Freight shippers have a great influence on the GHG emissions through their transportation sourcing and supplier management practices. When shippers utilize sustainability in their truck carrier selection decisions, and reward and educate in their supplier relationships, carriers have an incentive to be greener. Insights on transportation sourcing and supplier management practices affecting sustainability were developed from an online survey of Canadian shippers and 5 case studies completed in early 2014. The survey identified the popularity of weak versus strong sustainable carrier sourcing practices. We find that carrier sourcing and carrier supplier management are some of the least utilized “best practice” of shippers but this strategy has high potential to reduce GHG emissions. An analysis of the motivations and barriers for adopting more sustainable carrier sourcing practices indicates that the motivation of firms to include sustainability in their sourcing decision is increasing. The major barriers to incorporating sustainability in carrier sourcing are profit impact and effective GHG footprint measurement but third party carbon measurement programs such as SmartWay and those offered by third party logistics suppliers are reducing these barriers. These findings are useful to shippers seeking to incorporate sustainability in their sourcing decisions, to carriers who seek to differentiate their product in the “green” dimension and the public sector, which can influence the motivations and barriers.
About the presenter
Garland Chow is Associate Professor, Operations and Logistics Division in the Sauder School of Business at the University of British Columbia. He teaches and writes in the fields of supply chain, business logistics, freight transport and supply management. He has taught in the U.S., Canada, Australia, Brazil, China, Hong Kong, Japan, Malaysia, Mexico, Poland and the UK and is a frequent speaker before professional associations and executive programs. He was awarded the 2003 National Mentor Award and 2008 National Service Award by Supply Chain and Logistics Association of Canada. He is currently an appointed member of the National Board of the Supply Chain Management Association of Canada serving as Chair of the Education Committee and Chair of Research Subcommittee. He has published over 200 articles and reports in the supply chain and transportation field. His current supply chain research interests include: global sourcing strategy, evaluation of total landed costs, modeling of supply chain disruptions, the location of value added services in the global supply chain network, and sustainable transportation sourcing. He is also the Director of the Bureau of Intelligent Transportation Systems and Freight Security (BITSAFS) with current projects in vehicle platooning and pre-screening of commercial vehicles. In 2012, Garland was awarded the Queen Elizabeth II’s Diamond Jubilee Medal for his work in ensuring that goods continue to cross Canadian borders in an efficient, safe and secure manner.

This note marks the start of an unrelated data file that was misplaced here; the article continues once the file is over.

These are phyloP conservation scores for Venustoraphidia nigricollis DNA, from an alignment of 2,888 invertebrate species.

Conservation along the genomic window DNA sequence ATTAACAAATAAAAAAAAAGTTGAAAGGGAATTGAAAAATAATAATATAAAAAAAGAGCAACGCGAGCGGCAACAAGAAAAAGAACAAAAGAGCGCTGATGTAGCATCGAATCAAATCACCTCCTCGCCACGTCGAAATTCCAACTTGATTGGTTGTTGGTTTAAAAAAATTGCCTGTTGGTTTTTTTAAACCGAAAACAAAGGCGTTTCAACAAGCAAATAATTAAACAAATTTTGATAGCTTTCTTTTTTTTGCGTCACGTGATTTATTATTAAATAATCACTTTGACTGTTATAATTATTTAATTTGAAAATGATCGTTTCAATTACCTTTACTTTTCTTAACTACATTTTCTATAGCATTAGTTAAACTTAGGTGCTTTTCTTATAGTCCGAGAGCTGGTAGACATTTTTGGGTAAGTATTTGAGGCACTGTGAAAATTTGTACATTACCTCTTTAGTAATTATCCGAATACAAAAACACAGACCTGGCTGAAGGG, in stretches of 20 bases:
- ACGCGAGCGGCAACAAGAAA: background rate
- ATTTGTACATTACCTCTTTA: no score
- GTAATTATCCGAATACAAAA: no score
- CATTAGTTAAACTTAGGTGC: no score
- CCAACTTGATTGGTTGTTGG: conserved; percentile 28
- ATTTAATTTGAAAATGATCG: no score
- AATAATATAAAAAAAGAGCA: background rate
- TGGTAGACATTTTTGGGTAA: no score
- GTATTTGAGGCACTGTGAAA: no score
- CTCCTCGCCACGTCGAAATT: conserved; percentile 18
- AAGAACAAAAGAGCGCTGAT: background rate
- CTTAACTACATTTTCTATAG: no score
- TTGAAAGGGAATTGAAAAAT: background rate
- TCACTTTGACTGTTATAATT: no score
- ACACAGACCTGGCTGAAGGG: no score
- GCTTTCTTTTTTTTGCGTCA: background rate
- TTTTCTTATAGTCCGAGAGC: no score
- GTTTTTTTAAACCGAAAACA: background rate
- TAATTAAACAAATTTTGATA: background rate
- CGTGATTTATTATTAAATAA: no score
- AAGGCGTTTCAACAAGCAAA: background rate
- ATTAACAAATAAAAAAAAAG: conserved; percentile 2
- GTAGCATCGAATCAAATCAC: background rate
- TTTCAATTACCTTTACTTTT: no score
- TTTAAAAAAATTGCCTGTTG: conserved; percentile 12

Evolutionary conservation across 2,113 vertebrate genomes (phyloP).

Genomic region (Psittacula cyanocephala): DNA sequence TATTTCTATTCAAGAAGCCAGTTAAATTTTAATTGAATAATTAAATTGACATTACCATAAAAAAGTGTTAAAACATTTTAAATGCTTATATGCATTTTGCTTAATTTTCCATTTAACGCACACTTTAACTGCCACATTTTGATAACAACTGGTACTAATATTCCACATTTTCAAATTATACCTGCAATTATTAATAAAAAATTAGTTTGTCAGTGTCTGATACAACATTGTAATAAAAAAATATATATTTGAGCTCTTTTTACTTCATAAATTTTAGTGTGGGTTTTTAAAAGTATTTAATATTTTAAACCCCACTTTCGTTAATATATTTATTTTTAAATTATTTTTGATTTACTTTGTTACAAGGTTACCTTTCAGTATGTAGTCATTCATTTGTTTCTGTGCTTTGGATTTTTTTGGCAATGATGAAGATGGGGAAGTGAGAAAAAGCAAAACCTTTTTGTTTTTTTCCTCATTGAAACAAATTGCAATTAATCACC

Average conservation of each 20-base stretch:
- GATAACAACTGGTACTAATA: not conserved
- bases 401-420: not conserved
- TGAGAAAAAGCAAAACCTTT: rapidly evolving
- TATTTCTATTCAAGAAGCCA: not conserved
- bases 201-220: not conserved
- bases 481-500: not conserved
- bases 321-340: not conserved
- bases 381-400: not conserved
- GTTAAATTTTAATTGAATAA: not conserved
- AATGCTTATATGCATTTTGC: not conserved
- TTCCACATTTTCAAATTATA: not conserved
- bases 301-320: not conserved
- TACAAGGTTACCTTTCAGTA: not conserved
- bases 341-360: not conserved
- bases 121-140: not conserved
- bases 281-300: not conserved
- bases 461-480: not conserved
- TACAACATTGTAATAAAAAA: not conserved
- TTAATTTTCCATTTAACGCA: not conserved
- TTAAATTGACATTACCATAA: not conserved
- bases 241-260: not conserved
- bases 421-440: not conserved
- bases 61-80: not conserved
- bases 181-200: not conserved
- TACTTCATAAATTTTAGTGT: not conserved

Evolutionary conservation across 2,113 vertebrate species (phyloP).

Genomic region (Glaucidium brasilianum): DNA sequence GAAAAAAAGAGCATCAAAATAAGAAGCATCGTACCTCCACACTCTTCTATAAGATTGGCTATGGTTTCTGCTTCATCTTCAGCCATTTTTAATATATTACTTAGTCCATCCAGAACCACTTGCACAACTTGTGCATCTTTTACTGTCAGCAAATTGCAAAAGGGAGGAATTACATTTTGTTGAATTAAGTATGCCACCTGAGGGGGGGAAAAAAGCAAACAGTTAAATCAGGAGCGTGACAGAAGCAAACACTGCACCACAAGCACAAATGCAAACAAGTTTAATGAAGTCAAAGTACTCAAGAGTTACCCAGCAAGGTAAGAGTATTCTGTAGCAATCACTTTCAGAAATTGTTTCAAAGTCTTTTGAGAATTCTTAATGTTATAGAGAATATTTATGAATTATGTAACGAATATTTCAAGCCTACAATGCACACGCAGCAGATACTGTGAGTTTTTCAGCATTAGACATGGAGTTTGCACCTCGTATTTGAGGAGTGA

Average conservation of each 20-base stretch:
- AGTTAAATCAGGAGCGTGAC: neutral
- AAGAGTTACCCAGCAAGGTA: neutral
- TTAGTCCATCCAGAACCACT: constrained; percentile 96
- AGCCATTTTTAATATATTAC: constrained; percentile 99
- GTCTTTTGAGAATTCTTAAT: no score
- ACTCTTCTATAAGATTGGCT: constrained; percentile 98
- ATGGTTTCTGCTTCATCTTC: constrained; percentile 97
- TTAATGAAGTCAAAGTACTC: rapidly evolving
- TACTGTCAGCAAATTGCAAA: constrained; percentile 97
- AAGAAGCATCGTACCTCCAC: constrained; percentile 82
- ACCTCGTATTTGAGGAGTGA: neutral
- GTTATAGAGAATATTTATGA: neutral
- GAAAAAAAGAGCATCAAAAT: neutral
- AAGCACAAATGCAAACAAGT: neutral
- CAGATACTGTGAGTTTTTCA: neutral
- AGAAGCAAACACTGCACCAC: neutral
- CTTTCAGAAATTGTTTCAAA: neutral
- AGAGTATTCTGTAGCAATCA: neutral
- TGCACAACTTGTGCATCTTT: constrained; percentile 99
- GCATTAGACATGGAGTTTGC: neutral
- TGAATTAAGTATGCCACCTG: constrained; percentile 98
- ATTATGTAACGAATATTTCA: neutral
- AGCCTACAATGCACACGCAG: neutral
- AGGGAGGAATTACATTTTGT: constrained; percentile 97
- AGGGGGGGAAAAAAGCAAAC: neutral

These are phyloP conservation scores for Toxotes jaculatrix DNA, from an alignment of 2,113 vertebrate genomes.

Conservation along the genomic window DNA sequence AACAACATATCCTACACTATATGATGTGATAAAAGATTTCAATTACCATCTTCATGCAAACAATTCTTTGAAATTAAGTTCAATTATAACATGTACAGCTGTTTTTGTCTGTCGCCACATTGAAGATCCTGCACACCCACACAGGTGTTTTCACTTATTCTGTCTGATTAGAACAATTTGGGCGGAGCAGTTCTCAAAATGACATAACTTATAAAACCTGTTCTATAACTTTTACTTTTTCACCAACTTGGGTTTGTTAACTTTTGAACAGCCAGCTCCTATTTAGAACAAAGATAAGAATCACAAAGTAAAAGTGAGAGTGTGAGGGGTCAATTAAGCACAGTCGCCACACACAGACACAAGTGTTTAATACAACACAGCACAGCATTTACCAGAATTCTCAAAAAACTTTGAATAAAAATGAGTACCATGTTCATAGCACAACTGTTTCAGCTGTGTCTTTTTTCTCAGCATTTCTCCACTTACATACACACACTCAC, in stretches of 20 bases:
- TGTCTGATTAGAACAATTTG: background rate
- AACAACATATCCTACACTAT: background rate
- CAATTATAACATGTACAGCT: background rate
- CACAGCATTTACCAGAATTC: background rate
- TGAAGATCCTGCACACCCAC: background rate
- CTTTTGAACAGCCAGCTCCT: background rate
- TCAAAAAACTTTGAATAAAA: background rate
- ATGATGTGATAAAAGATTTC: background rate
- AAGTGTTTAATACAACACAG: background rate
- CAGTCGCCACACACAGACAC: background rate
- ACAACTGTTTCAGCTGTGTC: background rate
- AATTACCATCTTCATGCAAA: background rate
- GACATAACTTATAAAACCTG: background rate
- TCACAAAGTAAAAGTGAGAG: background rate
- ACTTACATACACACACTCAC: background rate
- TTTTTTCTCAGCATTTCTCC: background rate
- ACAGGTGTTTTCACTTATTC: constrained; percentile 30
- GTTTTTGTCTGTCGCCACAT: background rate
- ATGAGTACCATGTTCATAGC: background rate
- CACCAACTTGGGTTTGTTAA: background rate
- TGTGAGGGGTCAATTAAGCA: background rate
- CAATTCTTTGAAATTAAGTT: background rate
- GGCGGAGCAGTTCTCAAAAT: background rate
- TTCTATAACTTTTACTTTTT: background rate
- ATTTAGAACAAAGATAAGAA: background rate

Garland Chow earned his BS and MBA degrees from the University of Maryland and doctorate from Indiana University.
More info about Prof. Chow
About the Seminar
The KLU research seminar series is a regular meeting of PhD students, Post-Docs and professors who conduct research in the field of logistics and supply chain management. The research seminar is open to the public and we happily welcome guests.